Are you a good saver? Is it easy to save money or is it tough? Here are some simple tricks to help you save money. We talked to a few people here at CTCU to hear real life stories of how their parents taught them about money or how they teach their kids about money to hopefully help you have easier money discussions.

Trick #1: Four Banks, Not One!
Want a smart way to control your money? Use four little jars. Label each jar with the way you’ll use the money: SAVE, SPEND, INVEST, and GIVE.

A SPENDING JAR for money to be used soon on everyday things.
A SAVING JAR for money to be used later on larger items.
An INVESTING JAR for money that will be used in the future.
A GIVING JAR for gifts to help others.

Decorate each jar with stickers, photographs, cut-outs from magazines — or your own drawings. The pictures you chose should show how the money will be used. Show off the jars in your room! If you’re trying to build up your savings we encourage you to open a youth savings account, this way you’re not tempted to spend that money you’re saving.

“To help my kids learn about money and saving money I give my kids eight quarters a week. Of those eight quarters, two go to a jar labeled ‘give’ and the other six they can save or spend. The ‘give’ quarters are designed to help them develop a philanthropic mindset. They can choose to give that money to any cause they want. In the past they donated to the American Heart Association, their church, and fundraisers to help sick classmates. To help them learn to save the other six quarters, I will give them an additional two dollars once they reach $10 in saved quarters. To help them learn about spending I do not buy them an additional toys or games they want. They must use their own money for those purchases.” A CTCU employee on teaching kids the importance of saving.

Trick #2: Set Savings Goals!
How much should you save each month? That depends what you’re saving for. For example, you want to buy a new bike, but your parents say that you have to save $100 of the bike’s price before they will pay the rest. It can be tough to earn $100 in a short amount of time. That’s why money-smart Super Savers have savings goals – and stick to them. If you saved $25 each month ($6.25 a week), you could buy that bike in four months! And if you saved $50 each month, you could buy that bike in two months! Sweet! The more you can save, the quicker you get the bike. Money-smart Super Savers who stick to their savings goals make things happen!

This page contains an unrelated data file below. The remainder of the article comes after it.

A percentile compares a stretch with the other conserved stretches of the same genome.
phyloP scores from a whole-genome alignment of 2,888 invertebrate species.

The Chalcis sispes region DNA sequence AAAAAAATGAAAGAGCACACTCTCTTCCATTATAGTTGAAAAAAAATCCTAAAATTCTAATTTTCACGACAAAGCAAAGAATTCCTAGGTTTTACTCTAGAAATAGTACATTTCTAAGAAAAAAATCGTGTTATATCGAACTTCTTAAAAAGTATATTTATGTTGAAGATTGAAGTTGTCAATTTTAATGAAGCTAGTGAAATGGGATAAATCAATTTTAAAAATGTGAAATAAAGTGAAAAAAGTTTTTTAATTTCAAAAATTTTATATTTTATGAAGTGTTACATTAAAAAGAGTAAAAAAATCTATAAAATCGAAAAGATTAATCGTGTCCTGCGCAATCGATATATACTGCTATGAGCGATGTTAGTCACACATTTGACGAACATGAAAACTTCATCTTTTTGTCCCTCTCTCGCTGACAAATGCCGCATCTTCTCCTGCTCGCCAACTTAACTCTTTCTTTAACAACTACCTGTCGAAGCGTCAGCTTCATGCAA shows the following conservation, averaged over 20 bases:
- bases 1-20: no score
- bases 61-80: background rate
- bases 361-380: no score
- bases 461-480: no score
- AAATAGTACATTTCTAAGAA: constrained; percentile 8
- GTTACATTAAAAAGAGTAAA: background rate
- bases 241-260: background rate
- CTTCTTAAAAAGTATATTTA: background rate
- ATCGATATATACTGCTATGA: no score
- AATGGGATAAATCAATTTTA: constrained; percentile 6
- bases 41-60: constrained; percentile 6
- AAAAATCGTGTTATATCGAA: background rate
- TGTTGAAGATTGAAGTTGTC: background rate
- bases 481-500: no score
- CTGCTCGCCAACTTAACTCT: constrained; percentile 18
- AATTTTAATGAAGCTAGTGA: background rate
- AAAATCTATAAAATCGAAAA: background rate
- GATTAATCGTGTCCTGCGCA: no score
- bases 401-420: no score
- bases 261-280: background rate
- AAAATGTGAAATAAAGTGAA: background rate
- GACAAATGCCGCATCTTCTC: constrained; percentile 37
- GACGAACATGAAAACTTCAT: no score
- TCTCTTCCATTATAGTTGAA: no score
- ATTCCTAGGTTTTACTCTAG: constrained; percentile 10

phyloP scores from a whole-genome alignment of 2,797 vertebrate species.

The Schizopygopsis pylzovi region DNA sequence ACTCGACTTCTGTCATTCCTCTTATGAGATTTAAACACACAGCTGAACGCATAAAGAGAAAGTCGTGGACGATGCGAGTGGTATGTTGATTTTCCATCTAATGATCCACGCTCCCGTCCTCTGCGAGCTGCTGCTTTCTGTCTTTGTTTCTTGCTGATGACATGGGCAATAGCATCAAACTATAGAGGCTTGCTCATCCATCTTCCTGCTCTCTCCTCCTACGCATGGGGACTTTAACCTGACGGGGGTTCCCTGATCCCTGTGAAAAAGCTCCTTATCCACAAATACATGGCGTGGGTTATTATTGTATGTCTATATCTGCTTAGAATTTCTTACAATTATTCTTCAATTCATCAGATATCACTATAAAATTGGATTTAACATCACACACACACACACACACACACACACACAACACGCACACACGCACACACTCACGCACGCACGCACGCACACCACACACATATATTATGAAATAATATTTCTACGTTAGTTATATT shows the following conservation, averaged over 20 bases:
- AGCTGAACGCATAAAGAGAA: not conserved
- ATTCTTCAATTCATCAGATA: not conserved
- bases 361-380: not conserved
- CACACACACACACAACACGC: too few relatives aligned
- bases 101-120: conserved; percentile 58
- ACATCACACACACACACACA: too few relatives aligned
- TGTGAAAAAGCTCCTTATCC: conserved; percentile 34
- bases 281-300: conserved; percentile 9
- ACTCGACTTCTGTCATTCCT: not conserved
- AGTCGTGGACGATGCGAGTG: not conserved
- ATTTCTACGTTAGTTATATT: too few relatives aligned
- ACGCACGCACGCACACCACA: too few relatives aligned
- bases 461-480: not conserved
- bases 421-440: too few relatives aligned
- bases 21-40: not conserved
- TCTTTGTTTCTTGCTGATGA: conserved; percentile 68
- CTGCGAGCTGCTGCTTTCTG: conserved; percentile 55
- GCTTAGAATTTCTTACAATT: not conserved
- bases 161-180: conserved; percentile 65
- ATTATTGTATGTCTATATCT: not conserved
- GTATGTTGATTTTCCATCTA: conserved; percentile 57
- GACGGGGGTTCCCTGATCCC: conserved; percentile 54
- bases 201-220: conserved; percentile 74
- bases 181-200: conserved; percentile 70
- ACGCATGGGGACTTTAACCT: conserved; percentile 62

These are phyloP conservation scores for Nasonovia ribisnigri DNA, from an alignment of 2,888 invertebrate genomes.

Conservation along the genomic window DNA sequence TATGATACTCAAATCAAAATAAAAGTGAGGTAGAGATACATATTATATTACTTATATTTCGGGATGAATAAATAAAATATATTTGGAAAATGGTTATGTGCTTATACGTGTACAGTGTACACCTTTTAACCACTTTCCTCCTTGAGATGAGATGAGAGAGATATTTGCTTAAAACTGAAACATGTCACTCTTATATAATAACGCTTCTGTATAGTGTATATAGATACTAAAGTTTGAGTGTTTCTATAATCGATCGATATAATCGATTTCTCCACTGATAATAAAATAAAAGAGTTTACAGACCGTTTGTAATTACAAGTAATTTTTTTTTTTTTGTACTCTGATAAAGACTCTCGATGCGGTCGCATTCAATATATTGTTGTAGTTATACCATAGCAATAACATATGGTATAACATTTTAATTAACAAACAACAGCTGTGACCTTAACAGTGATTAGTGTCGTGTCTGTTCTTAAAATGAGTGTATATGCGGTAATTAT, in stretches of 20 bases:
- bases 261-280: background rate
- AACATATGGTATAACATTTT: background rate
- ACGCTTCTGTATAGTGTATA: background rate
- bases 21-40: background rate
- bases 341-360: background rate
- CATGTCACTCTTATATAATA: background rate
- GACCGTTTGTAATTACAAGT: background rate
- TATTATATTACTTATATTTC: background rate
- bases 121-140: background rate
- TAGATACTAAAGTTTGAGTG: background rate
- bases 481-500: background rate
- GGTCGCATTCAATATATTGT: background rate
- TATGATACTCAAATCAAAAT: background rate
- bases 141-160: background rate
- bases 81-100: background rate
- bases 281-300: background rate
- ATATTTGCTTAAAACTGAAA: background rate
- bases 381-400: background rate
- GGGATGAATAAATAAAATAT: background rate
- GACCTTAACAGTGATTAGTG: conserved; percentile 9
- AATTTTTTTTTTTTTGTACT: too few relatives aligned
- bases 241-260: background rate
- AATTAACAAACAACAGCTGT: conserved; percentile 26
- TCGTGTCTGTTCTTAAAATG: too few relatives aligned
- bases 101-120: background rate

American dollars filling three clear jars with white labels on light blue background

Trick #3: Save First, Not Last!
What’s the FIRST thing you do when you get paid? You divide your money and put it in your four jars. If you want that bike, you have to be sure that money goes into the SAVE jar FIRST. Talk to your parents about your plan. They might separate that SAVE money from your allowance, so that you can easily put it in the SAVE jar right away. Here’s why putting your SAVE money into your jar first is important. Listen up! THIS IS A BIG RULE about money. You can spend it only once. Let’s say you use your SPEND money go to a movie. You have all of your allowance in your pocket, and you spend $5.50 of your SAVE money on pizza and soda. That money is gone. You can’t use it for your bike. Your dream of a bike just got farther away.

Trick #4: Cut Your Expenses!
Get a notebook that you use only to keep track of your money. Write down any money you spend. Find a journal and keep a money diary. List what you bought, when you bought it, how much it cost, and why you bought the item. Your money diary will teach you something about yourself. For example, you may find that you spend $5 a week on snacks from vending machines at school. Are those snacks worth that money? Or would you rather save that money for something else? Don’t eat the snacks, and you get closer to buying the bike.

“When I was in the third grade my dad had me create my own budget and pay for my own schools supplies. I remember being so frustrated, but it taught me a valuable lesson on money at a young age. I realized that things add up quickly and that creating a budget is important every time you shop. It’s easy to spend more money on something because it’s trendy, but that little amount each of those items were sometimes isn’t worth the money you would save.” A CTCU employee on being taught the importance of saving.

Trick #5: When You Do Spend, be a Smart Shopper!
Okay, you’ve got some money and you’re ready to buy a movie on DVD. You’ve saved that money, so make it work for you. Remember to shop smart! Check out prices. You can buy that DVD plenty of places. Figure out where you can get the best buy for your money. Look for sales and coupons. If you save a dollar, that means you can spend it on something else. Or add it to your SAVE jar for your bike.

When teaching about saving, a Kids Club Savings Account is a great option to further your child's financial knowledge and experience.

No matter what kind of saver you are, the important thing is that you’re doing it! What saving tricks do you use to teach your kids better money habits?